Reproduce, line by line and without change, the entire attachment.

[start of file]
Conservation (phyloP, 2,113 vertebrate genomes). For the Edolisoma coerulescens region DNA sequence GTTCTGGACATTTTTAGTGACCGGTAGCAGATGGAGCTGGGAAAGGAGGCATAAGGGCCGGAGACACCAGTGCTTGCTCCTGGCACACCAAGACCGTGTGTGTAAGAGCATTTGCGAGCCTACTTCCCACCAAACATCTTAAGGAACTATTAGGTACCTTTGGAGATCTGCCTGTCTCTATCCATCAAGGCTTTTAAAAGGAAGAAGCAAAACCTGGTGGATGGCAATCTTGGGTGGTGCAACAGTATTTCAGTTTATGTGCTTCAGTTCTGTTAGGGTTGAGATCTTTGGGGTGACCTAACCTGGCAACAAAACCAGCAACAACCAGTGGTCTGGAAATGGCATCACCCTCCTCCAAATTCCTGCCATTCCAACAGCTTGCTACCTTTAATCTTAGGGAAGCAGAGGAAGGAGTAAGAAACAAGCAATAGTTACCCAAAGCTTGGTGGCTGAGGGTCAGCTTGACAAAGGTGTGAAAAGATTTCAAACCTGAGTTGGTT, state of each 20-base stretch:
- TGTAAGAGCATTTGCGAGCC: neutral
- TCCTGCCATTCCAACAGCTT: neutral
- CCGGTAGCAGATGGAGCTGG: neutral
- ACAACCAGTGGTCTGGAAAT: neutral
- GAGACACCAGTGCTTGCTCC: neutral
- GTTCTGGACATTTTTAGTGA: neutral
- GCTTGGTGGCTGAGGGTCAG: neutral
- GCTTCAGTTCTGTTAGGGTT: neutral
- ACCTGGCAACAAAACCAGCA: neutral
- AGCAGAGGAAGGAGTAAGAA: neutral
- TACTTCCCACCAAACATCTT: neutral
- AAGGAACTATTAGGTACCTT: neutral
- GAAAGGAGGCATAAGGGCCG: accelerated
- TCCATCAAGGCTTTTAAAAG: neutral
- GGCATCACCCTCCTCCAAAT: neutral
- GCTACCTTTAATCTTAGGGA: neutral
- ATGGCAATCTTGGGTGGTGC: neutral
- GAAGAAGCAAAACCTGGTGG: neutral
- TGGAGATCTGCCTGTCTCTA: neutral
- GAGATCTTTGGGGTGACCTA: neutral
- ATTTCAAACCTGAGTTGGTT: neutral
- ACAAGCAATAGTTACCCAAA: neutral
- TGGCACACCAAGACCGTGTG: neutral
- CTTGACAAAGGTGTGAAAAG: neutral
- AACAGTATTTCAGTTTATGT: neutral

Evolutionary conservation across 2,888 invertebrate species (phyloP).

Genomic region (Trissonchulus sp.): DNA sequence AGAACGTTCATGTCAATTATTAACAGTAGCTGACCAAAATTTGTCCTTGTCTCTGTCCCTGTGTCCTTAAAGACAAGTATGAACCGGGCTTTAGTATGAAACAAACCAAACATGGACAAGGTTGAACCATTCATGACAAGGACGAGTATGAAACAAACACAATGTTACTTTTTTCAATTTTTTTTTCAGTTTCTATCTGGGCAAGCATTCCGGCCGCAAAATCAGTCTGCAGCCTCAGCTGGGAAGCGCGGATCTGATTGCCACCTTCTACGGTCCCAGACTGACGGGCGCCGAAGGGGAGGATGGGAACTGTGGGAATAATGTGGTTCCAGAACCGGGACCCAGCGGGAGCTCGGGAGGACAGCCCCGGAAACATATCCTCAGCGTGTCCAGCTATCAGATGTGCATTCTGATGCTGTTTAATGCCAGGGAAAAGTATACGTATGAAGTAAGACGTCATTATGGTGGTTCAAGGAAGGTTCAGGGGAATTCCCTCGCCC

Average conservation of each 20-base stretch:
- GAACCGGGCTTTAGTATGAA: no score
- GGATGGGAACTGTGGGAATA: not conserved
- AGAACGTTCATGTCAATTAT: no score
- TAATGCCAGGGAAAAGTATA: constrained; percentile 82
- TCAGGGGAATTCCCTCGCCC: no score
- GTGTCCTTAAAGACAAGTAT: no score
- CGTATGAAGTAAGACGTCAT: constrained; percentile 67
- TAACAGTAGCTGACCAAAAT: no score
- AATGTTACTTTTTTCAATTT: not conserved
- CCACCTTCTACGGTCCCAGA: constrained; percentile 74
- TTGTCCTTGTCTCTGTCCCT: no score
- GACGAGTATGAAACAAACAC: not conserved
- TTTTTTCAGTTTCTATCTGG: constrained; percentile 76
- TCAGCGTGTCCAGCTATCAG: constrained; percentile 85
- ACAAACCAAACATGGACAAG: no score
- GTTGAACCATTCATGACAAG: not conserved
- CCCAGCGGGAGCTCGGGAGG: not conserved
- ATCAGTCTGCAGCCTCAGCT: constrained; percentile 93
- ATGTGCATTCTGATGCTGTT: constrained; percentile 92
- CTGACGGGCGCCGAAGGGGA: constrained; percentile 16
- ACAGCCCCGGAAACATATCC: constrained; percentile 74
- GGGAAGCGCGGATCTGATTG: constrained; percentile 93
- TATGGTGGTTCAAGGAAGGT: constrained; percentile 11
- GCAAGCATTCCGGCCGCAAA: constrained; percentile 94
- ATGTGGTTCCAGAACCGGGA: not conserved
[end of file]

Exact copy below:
Conservation (phyloP, 2,113 vertebrate genomes). For the Edolisoma coerulescens region DNA sequence GTTCTGGACATTTTTAGTGACCGGTAGCAGATGGAGCTGGGAAAGGAGGCATAAGGGCCGGAGACACCAGTGCTTGCTCCTGGCACACCAAGACCGTGTGTGTAAGAGCATTTGCGAGCCTACTTCCCACCAAACATCTTAAGGAACTATTAGGTACCTTTGGAGATCTGCCTGTCTCTATCCATCAAGGCTTTTAAAAGGAAGAAGCAAAACCTGGTGGATGGCAATCTTGGGTGGTGCAACAGTATTTCAGTTTATGTGCTTCAGTTCTGTTAGGGTTGAGATCTTTGGGGTGACCTAACCTGGCAACAAAACCAGCAACAACCAGTGGTCTGGAAATGGCATCACCCTCCTCCAAATTCCTGCCATTCCAACAGCTTGCTACCTTTAATCTTAGGGAAGCAGAGGAAGGAGTAAGAAACAAGCAATAGTTACCCAAAGCTTGGTGGCTGAGGGTCAGCTTGACAAAGGTGTGAAAAGATTTCAAACCTGAGTTGGTT, state of each 20-base stretch:
- TGTAAGAGCATTTGCGAGCC: neutral
- TCCTGCCATTCCAACAGCTT: neutral
- CCGGTAGCAGATGGAGCTGG: neutral
- ACAACCAGTGGTCTGGAAAT: neutral
- GAGACACCAGTGCTTGCTCC: neutral
- GTTCTGGACATTTTTAGTGA: neutral
- GCTTGGTGGCTGAGGGTCAG: neutral
- GCTTCAGTTCTGTTAGGGTT: neutral
- ACCTGGCAACAAAACCAGCA: neutral
- AGCAGAGGAAGGAGTAAGAA: neutral
- TACTTCCCACCAAACATCTT: neutral
- AAGGAACTATTAGGTACCTT: neutral
- GAAAGGAGGCATAAGGGCCG: accelerated
- TCCATCAAGGCTTTTAAAAG: neutral
- GGCATCACCCTCCTCCAAAT: neutral
- GCTACCTTTAATCTTAGGGA: neutral
- ATGGCAATCTTGGGTGGTGC: neutral
- GAAGAAGCAAAACCTGGTGG: neutral
- TGGAGATCTGCCTGTCTCTA: neutral
- GAGATCTTTGGGGTGACCTA: neutral
- ATTTCAAACCTGAGTTGGTT: neutral
- ACAAGCAATAGTTACCCAAA: neutral
- TGGCACACCAAGACCGTGTG: neutral
- CTTGACAAAGGTGTGAAAAG: neutral
- AACAGTATTTCAGTTTATGT: neutral

Evolutionary conservation across 2,888 invertebrate species (phyloP).

Genomic region (Trissonchulus sp.): DNA sequence AGAACGTTCATGTCAATTATTAACAGTAGCTGACCAAAATTTGTCCTTGTCTCTGTCCCTGTGTCCTTAAAGACAAGTATGAACCGGGCTTTAGTATGAAACAAACCAAACATGGACAAGGTTGAACCATTCATGACAAGGACGAGTATGAAACAAACACAATGTTACTTTTTTCAATTTTTTTTTCAGTTTCTATCTGGGCAAGCATTCCGGCCGCAAAATCAGTCTGCAGCCTCAGCTGGGAAGCGCGGATCTGATTGCCACCTTCTACGGTCCCAGACTGACGGGCGCCGAAGGGGAGGATGGGAACTGTGGGAATAATGTGGTTCCAGAACCGGGACCCAGCGGGAGCTCGGGAGGACAGCCCCGGAAACATATCCTCAGCGTGTCCAGCTATCAGATGTGCATTCTGATGCTGTTTAATGCCAGGGAAAAGTATACGTATGAAGTAAGACGTCATTATGGTGGTTCAAGGAAGGTTCAGGGGAATTCCCTCGCCC

Average conservation of each 20-base stretch:
- GAACCGGGCTTTAGTATGAA: no score
- GGATGGGAACTGTGGGAATA: not conserved
- AGAACGTTCATGTCAATTAT: no score
- TAATGCCAGGGAAAAGTATA: constrained; percentile 82
- TCAGGGGAATTCCCTCGCCC: no score
- GTGTCCTTAAAGACAAGTAT: no score
- CGTATGAAGTAAGACGTCAT: constrained; percentile 67
- TAACAGTAGCTGACCAAAAT: no score
- AATGTTACTTTTTTCAATTT: not conserved
- CCACCTTCTACGGTCCCAGA: constrained; percentile 74
- TTGTCCTTGTCTCTGTCCCT: no score
- GACGAGTATGAAACAAACAC: not conserved
- TTTTTTCAGTTTCTATCTGG: constrained; percentile 76
- TCAGCGTGTCCAGCTATCAG: constrained; percentile 85
- ACAAACCAAACATGGACAAG: no score
- GTTGAACCATTCATGACAAG: not conserved
- CCCAGCGGGAGCTCGGGAGG: not conserved
- ATCAGTCTGCAGCCTCAGCT: constrained; percentile 93
- ATGTGCATTCTGATGCTGTT: constrained; percentile 92
- CTGACGGGCGCCGAAGGGGA: constrained; percentile 16
- ACAGCCCCGGAAACATATCC: constrained; percentile 74
- GGGAAGCGCGGATCTGATTG: constrained; percentile 93
- TATGGTGGTTCAAGGAAGGT: constrained; percentile 11
- GCAAGCATTCCGGCCGCAAA: constrained; percentile 94
- ATGTGGTTCCAGAACCGGGA: not conserved